MSDT and search-ms abuse examples are not new, originally disclosed by Benjamin Altpeter in his 2020 paper on Electron application security.
However, only recently have they started being weaponized in Word documents for phishing attacks without user interaction, turning them into zero-day exploits.
According to Microsoft’s guidance on CVE-2022-30190, the company appears to be addressing flaws in the protocol handler and its underlying Windows functionality, rather than the fact that threat actors can abuse Microsoft Office to launch these URIs without user interaction .
As noted by CERT/CC vulnerability analyst Will Dormann, these exploits actually exploit two different vulnerabilities. If the Microsoft Office URI problem is not fixed, further protocol handlers are abused.
Hickey also told BleepingComputer that he doesn’t think it’s necessarily a flaw in the protocol handler, but a combination that results in “Microsoft Office OLEObject search-ms Location Path Spoofing Vulnerability.”
“The next best thing is to fix the search function header and location setting message to prevent such spoofing attacks or disable it as a URI handler,” Hickey explained in a conversation about the flaws.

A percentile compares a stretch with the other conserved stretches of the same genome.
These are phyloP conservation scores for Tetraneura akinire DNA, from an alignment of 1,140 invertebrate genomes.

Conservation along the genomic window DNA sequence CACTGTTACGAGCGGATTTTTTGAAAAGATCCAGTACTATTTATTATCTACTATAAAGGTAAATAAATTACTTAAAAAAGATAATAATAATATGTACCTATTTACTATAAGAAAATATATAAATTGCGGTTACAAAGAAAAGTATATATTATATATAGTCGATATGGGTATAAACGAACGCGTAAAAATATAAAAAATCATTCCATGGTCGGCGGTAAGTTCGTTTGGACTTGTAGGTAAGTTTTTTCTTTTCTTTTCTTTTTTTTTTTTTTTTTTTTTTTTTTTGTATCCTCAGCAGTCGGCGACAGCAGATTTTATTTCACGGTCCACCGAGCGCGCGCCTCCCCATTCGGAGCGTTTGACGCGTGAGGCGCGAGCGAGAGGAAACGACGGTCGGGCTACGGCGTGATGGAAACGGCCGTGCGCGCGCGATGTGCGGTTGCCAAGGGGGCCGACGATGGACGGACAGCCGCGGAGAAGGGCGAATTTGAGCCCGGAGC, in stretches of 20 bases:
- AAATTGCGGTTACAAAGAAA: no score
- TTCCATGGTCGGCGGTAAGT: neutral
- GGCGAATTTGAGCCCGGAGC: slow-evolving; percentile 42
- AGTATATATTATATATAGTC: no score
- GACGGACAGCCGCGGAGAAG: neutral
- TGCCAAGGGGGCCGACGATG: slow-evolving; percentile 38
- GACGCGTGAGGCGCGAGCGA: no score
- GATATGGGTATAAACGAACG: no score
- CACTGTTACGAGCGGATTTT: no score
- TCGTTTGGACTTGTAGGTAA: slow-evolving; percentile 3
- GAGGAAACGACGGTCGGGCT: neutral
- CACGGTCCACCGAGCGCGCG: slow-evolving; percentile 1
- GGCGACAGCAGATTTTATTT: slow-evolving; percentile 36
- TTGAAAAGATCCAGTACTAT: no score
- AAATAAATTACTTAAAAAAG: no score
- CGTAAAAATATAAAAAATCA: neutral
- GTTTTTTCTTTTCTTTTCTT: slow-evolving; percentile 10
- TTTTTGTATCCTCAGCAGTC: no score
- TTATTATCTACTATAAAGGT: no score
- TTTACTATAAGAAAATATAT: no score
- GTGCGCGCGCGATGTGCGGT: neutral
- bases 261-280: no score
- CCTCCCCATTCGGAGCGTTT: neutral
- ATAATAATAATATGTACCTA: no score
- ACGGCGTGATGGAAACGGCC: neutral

In June, researchers accidentally disclosed technical details and a proof-of-concept (PoC) exploit for a Windows Spooler RCE vulnerability dubbed PrintNightmare.
While the RCE component was quickly fixed, extensive local elevation of privilege vulnerabilities were discovered that continue to be disclosed under the “PrintNightmare” category.
It wasn’t until Microsoft made some drastic changes to Windows printing that they finally got hold of this vulnerability class, even though it caused countless printing problems for a while.
By addressing the issue only in terms of protocol handlers/Windows capabilities, Microsoft is facing a whole new category of “ProtocolNightmare” where researchers will continue to find new URI handlers to abuse in attacks.
Before Microsoft can’t start URI handlers in Microsoft Office without user interaction, prepare for a new vulnerability announcement for a series of similar news articles.